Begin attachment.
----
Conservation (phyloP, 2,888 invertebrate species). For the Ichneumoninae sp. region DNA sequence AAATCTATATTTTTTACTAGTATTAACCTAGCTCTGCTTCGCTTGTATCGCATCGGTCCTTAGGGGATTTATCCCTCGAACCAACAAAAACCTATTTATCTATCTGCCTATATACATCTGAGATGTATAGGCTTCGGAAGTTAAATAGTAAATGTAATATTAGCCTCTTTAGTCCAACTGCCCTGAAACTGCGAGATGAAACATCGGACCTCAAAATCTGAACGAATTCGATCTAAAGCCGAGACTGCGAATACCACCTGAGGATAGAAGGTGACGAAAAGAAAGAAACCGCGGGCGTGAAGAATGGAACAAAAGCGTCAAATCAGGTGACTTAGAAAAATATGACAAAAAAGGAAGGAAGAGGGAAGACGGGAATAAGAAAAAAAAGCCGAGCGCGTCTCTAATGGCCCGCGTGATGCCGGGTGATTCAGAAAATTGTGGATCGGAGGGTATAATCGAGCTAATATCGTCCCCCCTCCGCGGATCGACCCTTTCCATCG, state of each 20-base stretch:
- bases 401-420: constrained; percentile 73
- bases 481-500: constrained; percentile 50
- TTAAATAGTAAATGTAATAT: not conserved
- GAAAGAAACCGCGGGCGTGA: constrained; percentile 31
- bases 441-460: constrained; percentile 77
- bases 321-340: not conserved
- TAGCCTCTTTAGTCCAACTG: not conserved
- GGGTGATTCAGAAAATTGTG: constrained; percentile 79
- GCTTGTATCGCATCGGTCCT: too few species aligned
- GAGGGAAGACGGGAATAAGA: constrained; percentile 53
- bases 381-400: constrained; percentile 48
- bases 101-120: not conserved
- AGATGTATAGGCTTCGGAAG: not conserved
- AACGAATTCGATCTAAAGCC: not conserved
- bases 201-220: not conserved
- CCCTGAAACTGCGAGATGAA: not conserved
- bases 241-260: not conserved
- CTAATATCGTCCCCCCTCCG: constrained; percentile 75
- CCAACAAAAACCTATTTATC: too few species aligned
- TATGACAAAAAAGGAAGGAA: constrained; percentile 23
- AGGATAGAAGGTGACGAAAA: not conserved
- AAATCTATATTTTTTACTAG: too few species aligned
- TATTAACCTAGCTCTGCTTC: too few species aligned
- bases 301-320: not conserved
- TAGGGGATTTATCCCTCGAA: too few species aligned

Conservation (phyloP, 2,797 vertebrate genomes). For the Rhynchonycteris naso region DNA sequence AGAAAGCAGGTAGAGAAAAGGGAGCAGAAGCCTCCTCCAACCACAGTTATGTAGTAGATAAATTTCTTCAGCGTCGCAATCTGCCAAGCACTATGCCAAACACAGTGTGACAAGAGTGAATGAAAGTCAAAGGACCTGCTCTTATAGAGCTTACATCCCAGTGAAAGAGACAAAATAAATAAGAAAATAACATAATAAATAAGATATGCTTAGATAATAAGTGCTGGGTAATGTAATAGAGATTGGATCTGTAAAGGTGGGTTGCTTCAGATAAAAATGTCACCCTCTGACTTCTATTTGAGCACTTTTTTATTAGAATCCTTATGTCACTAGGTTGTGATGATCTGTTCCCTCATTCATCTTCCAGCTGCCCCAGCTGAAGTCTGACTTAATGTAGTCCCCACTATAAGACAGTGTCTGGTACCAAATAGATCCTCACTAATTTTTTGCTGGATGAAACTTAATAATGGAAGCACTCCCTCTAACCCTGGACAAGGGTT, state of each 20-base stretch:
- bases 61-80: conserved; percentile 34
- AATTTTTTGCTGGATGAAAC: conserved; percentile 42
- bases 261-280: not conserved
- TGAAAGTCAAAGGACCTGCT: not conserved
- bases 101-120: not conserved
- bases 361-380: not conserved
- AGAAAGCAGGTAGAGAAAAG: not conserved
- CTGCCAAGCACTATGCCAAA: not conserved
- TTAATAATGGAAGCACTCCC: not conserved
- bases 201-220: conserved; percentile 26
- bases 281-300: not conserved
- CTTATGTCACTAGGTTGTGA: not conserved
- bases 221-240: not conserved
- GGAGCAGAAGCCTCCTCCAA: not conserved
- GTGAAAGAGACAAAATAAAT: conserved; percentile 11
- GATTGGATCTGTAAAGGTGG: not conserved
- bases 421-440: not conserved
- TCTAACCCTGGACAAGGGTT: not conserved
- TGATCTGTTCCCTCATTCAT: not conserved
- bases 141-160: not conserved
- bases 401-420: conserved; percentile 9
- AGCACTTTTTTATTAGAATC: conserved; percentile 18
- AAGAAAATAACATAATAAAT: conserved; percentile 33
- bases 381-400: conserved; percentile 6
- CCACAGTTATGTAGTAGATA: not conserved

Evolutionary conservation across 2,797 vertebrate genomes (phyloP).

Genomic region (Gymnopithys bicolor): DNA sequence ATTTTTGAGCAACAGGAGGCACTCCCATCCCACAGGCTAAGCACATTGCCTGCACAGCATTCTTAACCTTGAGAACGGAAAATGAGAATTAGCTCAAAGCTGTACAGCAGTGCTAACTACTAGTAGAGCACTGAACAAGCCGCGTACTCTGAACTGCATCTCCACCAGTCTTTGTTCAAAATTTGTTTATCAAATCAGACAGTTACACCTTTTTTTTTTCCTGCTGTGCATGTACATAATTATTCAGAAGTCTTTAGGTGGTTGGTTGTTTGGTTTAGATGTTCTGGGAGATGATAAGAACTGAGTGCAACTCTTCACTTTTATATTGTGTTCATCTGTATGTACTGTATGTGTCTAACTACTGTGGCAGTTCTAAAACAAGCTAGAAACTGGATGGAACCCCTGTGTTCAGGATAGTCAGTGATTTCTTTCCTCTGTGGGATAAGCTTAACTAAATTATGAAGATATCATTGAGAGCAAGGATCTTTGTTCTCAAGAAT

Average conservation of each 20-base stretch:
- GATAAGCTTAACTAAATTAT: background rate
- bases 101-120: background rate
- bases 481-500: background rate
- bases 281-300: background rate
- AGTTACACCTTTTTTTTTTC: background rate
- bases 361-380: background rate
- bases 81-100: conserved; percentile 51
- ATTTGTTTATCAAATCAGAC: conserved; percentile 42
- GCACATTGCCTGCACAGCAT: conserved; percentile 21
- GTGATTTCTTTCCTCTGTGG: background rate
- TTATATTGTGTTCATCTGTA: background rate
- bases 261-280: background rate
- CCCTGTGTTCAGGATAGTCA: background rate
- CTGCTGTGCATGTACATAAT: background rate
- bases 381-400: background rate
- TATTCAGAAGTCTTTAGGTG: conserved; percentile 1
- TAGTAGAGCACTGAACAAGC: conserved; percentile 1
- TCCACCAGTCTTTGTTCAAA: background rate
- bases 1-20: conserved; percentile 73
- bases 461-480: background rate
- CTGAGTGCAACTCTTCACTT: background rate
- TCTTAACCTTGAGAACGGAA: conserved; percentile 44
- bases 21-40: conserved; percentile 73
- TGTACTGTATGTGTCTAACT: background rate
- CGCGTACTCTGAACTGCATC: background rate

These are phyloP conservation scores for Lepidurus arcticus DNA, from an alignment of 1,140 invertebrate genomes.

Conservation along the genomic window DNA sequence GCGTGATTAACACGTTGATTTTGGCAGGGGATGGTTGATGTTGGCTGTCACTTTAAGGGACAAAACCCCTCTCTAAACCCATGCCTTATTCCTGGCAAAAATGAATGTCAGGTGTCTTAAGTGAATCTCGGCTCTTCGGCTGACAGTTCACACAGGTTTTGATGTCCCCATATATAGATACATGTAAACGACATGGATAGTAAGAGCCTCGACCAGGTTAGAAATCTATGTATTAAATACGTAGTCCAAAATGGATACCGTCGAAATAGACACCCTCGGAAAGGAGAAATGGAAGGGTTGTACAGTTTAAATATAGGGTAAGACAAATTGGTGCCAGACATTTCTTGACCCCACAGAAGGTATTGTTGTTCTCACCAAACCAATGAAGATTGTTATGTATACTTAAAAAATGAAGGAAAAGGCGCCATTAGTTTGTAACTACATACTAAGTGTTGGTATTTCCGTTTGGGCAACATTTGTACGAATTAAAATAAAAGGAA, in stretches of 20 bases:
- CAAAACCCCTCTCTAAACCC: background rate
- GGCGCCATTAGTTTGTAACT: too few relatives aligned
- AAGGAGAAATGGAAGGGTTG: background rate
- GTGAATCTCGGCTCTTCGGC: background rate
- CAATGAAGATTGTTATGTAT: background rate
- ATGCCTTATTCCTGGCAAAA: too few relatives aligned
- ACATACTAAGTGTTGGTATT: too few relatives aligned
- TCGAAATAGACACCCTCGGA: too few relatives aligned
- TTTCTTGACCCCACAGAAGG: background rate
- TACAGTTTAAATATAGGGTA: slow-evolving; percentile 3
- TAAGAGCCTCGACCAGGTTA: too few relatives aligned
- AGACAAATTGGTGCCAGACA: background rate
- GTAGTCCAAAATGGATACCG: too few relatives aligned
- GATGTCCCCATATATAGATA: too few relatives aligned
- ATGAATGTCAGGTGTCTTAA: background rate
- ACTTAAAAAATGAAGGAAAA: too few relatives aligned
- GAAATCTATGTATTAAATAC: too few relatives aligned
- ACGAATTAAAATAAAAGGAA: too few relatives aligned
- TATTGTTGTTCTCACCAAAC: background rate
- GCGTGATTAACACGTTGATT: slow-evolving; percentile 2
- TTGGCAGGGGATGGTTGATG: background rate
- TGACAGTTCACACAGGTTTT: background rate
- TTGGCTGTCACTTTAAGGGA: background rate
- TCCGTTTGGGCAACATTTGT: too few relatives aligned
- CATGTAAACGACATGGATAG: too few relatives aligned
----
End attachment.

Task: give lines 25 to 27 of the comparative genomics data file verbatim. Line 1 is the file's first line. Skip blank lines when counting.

- bases 301-320: not conserved
- TAGGGGATTTATCCCTCGAA: too few species aligned

Conservation (phyloP, 2,797 vertebrate genomes). For the Rhynchonycteris naso region DNA sequence AGAAAGCAGGTAGAGAAAAGGGAGCAGAAGCCTCCTCCAACCACAGTTATGTAGTAGATAAATTTCTTCAGCGTCGCAATCTGCCAAGCACTATGCCAAACACAGTGTGACAAGAGTGAATGAAAGTCAAAGGACCTGCTCTTATAGAGCTTACATCCCAGTGAAAGAGACAAAATAAATAAGAAAATAACATAATAAATAAGATATGCTTAGATAATAAGTGCTGGGTAATGTAATAGAGATTGGATCTGTAAAGGTGGGTTGCTTCAGATAAAAATGTCACCCTCTGACTTCTATTTGAGCACTTTTTTATTAGAATCCTTATGTCACTAGGTTGTGATGATCTGTTCCCTCATTCATCTTCCAGCTGCCCCAGCTGAAGTCTGACTTAATGTAGTCCCCACTATAAGACAGTGTCTGGTACCAAATAGATCCTCACTAATTTTTTGCTGGATGAAACTTAATAATGGAAGCACTCCCTCTAACCCTGGACAAGGGTT, state of each 20-base stretch: